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UML Applied: A .NET Perspective

3.5 out of 5 stars 6 customer reviews
ISBN-13: 978-1590590874
ISBN-10: 1590590872
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Editorial Reviews

From the Author

In teaching UML to my students, nothing has been as effective as ‘Five-Step UML’, a process I devised by stripping away, one piece at a time, everything that got in the way of learning UML. Eventually, I was left with five simple, clear steps that show the students why and how to use UML, by having them start the class by actually solving problems with UML. After they learn the why and the how, they’re motivated to learn the what: the details of the UML notation. And they have a lot of fun in the process. Now I’m using Five-Step UML to teach .NET analysis and design in a larger framework I call Model-Driven Development: UML models as the central artifacts of the development process, with other artifacts (code, tests, documents, even estimates and schedules) all deriving from the models. With this book, I’ve collected my Five-Step UML and Model-Driven Development thoughts into one complete package. I also give a UML perspective of the .NET Common Language Runtime and the .NET Framework, providing a graphical overview that complements the on-line help.

About the Author

strongMartin L. Shoemaker/strong is a software developer with 17 years of experience in the industry. He has worked in the fields of color science, online shopping, databases, material handling, medical imaging, and customer relations management. Martin is also an accomplished speaker, having presented to the Detroit Colour Council, the Ann Arbor Computer Society, the Ann Arbor IT Zone, Rubi-Con Security Conference, VS Live!, UML World Conference, Software Development Conference, and Web Services Edge. His most popular presentation is Richard Hale Shaw's UML BootCamp. He has presented this course both in public settings and for individual clients including Microsoft, Microsoft Great Plains Business Solutions, Intermec, Siemens Dematic-Rapistan Division, Arthur Andersen Consulting, University of Michigan, Target, Syngenta, Silicon Energy, Tyco International, and more.
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Product Details

  • Series: Expert's Voice
  • Paperback: 560 pages
  • Publisher: Apress (April 5, 2004)
  • Language: English
  • ISBN-10: 1590590872
  • ISBN-13: 978-1590590874
  • Product Dimensions: 7.1 x 1.3 x 9.2 inches
  • Shipping Weight: 12.6 ounces (View shipping rates and policies)
  • Average Customer Review: 3.5 out of 5 stars  See all reviews (6 customer reviews)
  • Amazon Best Sellers Rank: #2,992,460 in Books (See Top 100 in Books)

Customer Reviews

Top Customer Reviews

By W Boudville HALL OF FAMEVINE VOICE on September 23, 2004
Format: Paperback
A curious thing about the title is its mention of .NET. Strictly, UML is independent of any environment or operating system or language. Those are implementation level details. But here, Shoemaker brings .NET into his UML discourse to show how UML can be well integrated with a .NET development process. And indeed, that is part of the book's value.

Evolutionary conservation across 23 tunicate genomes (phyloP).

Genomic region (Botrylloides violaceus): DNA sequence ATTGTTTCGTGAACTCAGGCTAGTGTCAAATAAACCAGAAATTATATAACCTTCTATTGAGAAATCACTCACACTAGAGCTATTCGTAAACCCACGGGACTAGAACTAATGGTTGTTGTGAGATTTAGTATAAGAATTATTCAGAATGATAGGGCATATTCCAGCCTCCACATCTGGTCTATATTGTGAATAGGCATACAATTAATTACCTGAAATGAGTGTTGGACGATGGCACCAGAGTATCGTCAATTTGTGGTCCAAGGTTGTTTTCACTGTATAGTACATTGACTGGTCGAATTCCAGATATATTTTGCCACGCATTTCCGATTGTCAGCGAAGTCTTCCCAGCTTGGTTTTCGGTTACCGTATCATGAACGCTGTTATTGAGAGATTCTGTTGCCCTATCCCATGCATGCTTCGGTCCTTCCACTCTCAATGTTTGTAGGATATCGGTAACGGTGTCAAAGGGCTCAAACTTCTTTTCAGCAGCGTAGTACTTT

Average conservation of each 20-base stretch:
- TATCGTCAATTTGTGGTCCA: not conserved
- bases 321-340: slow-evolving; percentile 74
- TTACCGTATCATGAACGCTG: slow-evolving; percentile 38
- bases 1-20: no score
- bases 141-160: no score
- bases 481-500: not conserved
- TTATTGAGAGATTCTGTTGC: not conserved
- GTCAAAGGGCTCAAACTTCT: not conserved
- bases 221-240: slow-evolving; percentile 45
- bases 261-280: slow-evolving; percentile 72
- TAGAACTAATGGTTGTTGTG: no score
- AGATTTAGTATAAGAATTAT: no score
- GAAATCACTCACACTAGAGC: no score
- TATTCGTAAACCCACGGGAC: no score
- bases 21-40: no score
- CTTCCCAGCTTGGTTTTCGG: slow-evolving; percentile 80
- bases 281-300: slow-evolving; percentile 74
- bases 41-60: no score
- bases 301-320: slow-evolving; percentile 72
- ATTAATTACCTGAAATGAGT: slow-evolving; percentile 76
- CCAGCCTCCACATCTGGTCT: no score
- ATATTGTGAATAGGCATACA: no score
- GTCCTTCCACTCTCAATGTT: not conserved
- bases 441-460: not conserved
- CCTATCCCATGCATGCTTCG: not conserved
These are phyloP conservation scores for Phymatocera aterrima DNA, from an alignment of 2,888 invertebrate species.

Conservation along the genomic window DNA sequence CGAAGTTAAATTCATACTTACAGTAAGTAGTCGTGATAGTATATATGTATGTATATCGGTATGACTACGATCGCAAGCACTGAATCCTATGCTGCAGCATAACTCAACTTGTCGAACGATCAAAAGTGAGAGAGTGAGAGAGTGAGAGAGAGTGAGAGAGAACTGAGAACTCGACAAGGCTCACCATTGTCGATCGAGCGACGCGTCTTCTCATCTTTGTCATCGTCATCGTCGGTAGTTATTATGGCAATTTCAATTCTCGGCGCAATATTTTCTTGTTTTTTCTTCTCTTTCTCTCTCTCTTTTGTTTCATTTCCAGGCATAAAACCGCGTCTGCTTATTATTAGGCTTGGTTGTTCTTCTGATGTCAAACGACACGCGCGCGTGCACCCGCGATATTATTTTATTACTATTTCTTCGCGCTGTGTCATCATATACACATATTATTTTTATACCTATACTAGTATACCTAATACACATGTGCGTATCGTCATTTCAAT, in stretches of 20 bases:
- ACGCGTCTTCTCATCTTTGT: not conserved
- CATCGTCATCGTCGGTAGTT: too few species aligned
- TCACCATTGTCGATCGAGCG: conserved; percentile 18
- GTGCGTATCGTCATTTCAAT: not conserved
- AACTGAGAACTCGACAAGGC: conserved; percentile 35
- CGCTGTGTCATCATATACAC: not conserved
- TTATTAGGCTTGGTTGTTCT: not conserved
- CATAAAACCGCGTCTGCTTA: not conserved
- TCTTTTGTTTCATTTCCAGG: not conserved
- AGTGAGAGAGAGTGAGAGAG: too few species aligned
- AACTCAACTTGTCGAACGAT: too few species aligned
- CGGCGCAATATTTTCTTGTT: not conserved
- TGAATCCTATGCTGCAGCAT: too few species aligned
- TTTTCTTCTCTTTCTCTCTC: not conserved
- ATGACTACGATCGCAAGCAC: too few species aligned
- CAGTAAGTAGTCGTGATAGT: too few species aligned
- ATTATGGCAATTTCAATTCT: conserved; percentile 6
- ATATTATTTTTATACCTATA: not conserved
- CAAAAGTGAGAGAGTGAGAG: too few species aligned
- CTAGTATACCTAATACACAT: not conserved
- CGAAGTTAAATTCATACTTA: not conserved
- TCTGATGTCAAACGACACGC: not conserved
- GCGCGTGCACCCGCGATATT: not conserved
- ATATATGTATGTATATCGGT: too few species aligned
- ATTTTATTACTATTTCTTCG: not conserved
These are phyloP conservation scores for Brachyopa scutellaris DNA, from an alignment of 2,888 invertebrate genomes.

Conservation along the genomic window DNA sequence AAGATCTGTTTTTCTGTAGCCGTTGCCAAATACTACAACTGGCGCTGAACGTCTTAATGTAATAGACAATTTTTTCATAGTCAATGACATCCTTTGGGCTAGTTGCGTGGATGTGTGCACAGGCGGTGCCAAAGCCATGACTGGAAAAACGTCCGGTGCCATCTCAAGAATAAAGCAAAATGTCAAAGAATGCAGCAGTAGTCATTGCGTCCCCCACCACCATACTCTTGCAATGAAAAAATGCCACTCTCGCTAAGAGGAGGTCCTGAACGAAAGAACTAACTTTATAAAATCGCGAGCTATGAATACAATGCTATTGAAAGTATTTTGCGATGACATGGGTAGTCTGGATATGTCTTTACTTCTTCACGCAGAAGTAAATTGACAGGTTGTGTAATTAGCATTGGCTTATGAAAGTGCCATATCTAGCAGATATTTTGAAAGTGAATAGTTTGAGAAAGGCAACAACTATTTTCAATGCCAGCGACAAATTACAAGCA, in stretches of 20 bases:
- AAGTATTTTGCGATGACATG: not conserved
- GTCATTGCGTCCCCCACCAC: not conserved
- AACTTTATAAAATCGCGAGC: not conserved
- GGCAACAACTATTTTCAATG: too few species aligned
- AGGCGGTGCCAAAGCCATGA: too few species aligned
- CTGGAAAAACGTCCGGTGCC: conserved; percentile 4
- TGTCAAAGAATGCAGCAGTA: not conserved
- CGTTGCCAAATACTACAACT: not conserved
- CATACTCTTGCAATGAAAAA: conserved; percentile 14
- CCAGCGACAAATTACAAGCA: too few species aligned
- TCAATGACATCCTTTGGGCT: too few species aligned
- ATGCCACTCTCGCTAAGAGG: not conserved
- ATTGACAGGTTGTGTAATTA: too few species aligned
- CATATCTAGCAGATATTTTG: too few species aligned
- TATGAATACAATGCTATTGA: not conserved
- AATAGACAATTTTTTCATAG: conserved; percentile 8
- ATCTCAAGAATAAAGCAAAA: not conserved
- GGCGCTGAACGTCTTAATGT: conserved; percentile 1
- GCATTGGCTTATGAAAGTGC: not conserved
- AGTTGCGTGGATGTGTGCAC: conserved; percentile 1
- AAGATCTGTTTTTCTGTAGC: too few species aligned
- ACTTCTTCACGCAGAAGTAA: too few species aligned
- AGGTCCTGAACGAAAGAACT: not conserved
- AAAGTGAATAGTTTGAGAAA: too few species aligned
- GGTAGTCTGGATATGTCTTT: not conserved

Having said this, most of the book can be read, ignoring .NET. So those of you into C++ or Java can still gain from the book. He gives lengthy, detailed explanations of defining and refining requirements. And then mapping these to components and interfaces and using these results to design architecture and components. Not a book for the impatient. Shoemaker takes time to carefully expound on the basic ideas. If you're new to UML, a deliberate slow reading might be best, to gain the most from what he is saying.

Another virtue of the book is that apart from the .NET details, it can be used years from now. (Barring any major advances in our understanding of the design process.) It is not one of those computer books that you have to replace in 2 or 3 years time.
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Format: Paperback Verified Purchase
I have several UML Books.
If the other books had done their job, I would not have had to buy this one,

This is the ONLY one that get's the point across without making you nod off. It's hard to put down. Probably because I finally found someone who can clearly explain this stuff.

The author has experience TEACHING this class and has learned from the students in how to do just that.

What's with the reviewer making fun of stick figures?
That's UML from the three amigos, not this author.

This is a UML book not a dot net book.
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Format: Paperback
-Little UML that makes sense, even less .NET (not to mention the links between UML and .NET - 10% of this book?)

-Too much UML and modeling process freestyling.

-Can you take an author seriously if he keeps on quoting large blocs of text from other books and weblogs and particularly the ones from the Gilbert comic strip? How about one that not only uses "stick-man" symbol, but also provides his own personal "stick-pet" symbol?

-the whole book seems like filled with personal comments and stupid jokes.
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